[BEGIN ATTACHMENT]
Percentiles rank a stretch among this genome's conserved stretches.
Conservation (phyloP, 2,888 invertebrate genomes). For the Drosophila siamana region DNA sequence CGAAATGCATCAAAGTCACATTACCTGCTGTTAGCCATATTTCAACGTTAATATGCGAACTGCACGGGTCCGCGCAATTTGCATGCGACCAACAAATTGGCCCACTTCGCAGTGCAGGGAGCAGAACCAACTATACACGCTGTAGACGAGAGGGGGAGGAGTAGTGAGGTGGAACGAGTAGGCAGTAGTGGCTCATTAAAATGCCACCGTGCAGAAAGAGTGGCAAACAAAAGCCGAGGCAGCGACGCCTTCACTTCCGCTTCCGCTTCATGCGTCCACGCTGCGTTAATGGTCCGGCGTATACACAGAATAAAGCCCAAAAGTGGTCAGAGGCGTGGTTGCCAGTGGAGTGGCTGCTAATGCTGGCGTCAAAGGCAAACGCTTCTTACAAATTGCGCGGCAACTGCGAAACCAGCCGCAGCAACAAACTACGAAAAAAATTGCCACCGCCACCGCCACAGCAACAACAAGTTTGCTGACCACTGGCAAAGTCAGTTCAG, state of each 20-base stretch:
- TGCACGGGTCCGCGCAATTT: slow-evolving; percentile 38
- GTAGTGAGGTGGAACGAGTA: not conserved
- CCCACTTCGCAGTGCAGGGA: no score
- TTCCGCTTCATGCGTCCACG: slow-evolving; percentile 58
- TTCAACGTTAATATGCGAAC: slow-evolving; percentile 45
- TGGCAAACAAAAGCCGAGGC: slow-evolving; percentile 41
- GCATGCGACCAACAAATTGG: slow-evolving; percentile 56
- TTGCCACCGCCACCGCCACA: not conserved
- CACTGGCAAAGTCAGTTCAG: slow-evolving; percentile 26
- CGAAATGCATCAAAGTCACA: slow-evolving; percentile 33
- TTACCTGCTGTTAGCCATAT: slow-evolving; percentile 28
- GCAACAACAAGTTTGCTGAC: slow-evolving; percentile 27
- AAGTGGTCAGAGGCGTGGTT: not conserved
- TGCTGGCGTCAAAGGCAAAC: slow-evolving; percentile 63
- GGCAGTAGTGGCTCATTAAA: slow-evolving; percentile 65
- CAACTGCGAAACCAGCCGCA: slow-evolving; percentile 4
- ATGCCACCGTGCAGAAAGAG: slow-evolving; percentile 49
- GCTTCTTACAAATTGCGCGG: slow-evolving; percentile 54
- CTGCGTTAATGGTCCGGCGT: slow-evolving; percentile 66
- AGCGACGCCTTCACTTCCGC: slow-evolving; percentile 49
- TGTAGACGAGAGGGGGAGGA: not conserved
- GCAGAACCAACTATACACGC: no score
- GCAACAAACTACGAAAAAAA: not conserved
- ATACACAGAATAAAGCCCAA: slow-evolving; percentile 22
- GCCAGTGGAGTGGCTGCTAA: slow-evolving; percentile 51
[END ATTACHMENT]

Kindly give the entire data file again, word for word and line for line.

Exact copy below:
Percentiles rank a stretch among this genome's conserved stretches.
Conservation (phyloP, 2,888 invertebrate genomes). For the Drosophila siamana region DNA sequence CGAAATGCATCAAAGTCACATTACCTGCTGTTAGCCATATTTCAACGTTAATATGCGAACTGCACGGGTCCGCGCAATTTGCATGCGACCAACAAATTGGCCCACTTCGCAGTGCAGGGAGCAGAACCAACTATACACGCTGTAGACGAGAGGGGGAGGAGTAGTGAGGTGGAACGAGTAGGCAGTAGTGGCTCATTAAAATGCCACCGTGCAGAAAGAGTGGCAAACAAAAGCCGAGGCAGCGACGCCTTCACTTCCGCTTCCGCTTCATGCGTCCACGCTGCGTTAATGGTCCGGCGTATACACAGAATAAAGCCCAAAAGTGGTCAGAGGCGTGGTTGCCAGTGGAGTGGCTGCTAATGCTGGCGTCAAAGGCAAACGCTTCTTACAAATTGCGCGGCAACTGCGAAACCAGCCGCAGCAACAAACTACGAAAAAAATTGCCACCGCCACCGCCACAGCAACAACAAGTTTGCTGACCACTGGCAAAGTCAGTTCAG, state of each 20-base stretch:
- TGCACGGGTCCGCGCAATTT: slow-evolving; percentile 38
- GTAGTGAGGTGGAACGAGTA: not conserved
- CCCACTTCGCAGTGCAGGGA: no score
- TTCCGCTTCATGCGTCCACG: slow-evolving; percentile 58
- TTCAACGTTAATATGCGAAC: slow-evolving; percentile 45
- TGGCAAACAAAAGCCGAGGC: slow-evolving; percentile 41
- GCATGCGACCAACAAATTGG: slow-evolving; percentile 56
- TTGCCACCGCCACCGCCACA: not conserved
- CACTGGCAAAGTCAGTTCAG: slow-evolving; percentile 26
- CGAAATGCATCAAAGTCACA: slow-evolving; percentile 33
- TTACCTGCTGTTAGCCATAT: slow-evolving; percentile 28
- GCAACAACAAGTTTGCTGAC: slow-evolving; percentile 27
- AAGTGGTCAGAGGCGTGGTT: not conserved
- TGCTGGCGTCAAAGGCAAAC: slow-evolving; percentile 63
- GGCAGTAGTGGCTCATTAAA: slow-evolving; percentile 65
- CAACTGCGAAACCAGCCGCA: slow-evolving; percentile 4
- ATGCCACCGTGCAGAAAGAG: slow-evolving; percentile 49
- GCTTCTTACAAATTGCGCGG: slow-evolving; percentile 54
- CTGCGTTAATGGTCCGGCGT: slow-evolving; percentile 66
- AGCGACGCCTTCACTTCCGC: slow-evolving; percentile 49
- TGTAGACGAGAGGGGGAGGA: not conserved
- GCAGAACCAACTATACACGC: no score
- GCAACAAACTACGAAAAAAA: not conserved
- ATACACAGAATAAAGCCCAA: slow-evolving; percentile 22
- GCCAGTGGAGTGGCTGCTAA: slow-evolving; percentile 51